HURDLING TRIPLE CROWN ATTEMPTS: 2001/02 – 2020/21
|Season||Fighting Fifth Winner||Christmas Hurdle Finish||Champion Hurdle Finish|
|2020/21||Epatante||Runs 26th December 2020||Runs 16th March 2020|
|2019/20||Cornerstone Lad||Didn’t Run||Pulled Up|
|2016/17||Irving||Didn’t Run||Didn’t Run|
|2015/16||Identity Thief||Didn’t Run||6th|
|2014/15||Irving||Pulled Up||Didn’t Run|
|2013/14||My Tent Or Yours||1st||2nd|
|2010/11||Peddlers Cross||Didn’t Run||2nd|
|2006/07||Straw Bear||4th||Pulled Up|
|2003/04||The French Furze||Didn’t Run||Didn’t Run|
Since 2001, five Fighting Fifth champions, excluding Buveur d’Air, have won the second leg of the crown, the Christmas Hurdle at Kempton Park, but just one has then gone on to win the Champion Hurdle. It makes sense that the test at Cheltenham is the most tricky to land given its heightened prestige but recent efforts suggest more triple winners are likely.
Since 2010, four Fighting Fifth winners have placed in the Champion clash while My Tent Or Yours lost out by just a neck’s length to Jezki. Moreover, over the past decade there have been four seasons where a horse has won two or more of the three races.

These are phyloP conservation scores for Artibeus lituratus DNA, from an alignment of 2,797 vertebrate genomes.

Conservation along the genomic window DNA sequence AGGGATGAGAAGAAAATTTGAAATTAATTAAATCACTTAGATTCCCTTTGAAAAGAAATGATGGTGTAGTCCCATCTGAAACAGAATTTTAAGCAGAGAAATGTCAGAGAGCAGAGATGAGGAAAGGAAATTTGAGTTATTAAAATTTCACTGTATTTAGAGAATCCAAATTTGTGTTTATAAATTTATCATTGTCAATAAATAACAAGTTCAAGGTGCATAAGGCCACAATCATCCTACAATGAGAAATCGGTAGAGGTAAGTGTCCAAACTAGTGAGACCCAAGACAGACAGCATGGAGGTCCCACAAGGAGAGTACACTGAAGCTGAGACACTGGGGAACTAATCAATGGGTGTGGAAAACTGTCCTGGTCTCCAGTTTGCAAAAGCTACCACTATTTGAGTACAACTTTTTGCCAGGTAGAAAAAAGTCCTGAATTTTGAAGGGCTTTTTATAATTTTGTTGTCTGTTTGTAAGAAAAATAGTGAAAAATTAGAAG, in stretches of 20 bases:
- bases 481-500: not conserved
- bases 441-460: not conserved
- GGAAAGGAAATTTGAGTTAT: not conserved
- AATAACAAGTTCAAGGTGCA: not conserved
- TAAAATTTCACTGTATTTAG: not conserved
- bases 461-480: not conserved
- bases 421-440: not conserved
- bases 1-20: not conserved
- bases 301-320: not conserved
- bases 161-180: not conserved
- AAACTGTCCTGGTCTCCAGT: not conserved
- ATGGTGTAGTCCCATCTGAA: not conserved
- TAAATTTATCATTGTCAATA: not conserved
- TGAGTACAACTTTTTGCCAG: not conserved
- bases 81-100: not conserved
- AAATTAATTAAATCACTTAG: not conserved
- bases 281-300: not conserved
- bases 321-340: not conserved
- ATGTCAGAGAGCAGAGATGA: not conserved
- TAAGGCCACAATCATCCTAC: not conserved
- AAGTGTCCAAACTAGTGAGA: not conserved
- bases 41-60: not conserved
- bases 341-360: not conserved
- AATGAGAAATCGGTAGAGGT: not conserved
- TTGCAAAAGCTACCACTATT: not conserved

BIRDS NEST DENIED QUADRUPLE
Having already matched Comedy of Errors’ record of three wins in this race, Birds Nest, described as the best horse never to win the Champion Hurdle, sought to go one better. He managed to get himself first past the line in 1980 too following a superb finish but the stewards soon snatched victory out of his hands.
It was a controversial decision to say the least and it’s not overly clear what the infringement was from the footage but whatever was spotted proved enough to see the chestnut horse relegated to second place. Denied what would still be an unrivalled fourth win, Birds Nest instead has long shared the title of being the leading horse for this race.
WATCH OUT FOR THE WEATHER
With the worst of the British weather often falling around January and February, the Fighting Fifth Hurdle isn’t a race at huge risk of cancellation or postponement. That said, this is the North East! There have been three times in the past where wintery conditions have seen Newcastle unable to host the Group 1 event.
The first came in 1993 and organisers, seemingly lacking a contingency plan, were unable to source an alternative home at short notice. This remains the only missing Fighting Fifth renewal though as in 2008 and 2010, the race moved to Wetherby and Newbury respectively following ice and snow on Tyneside.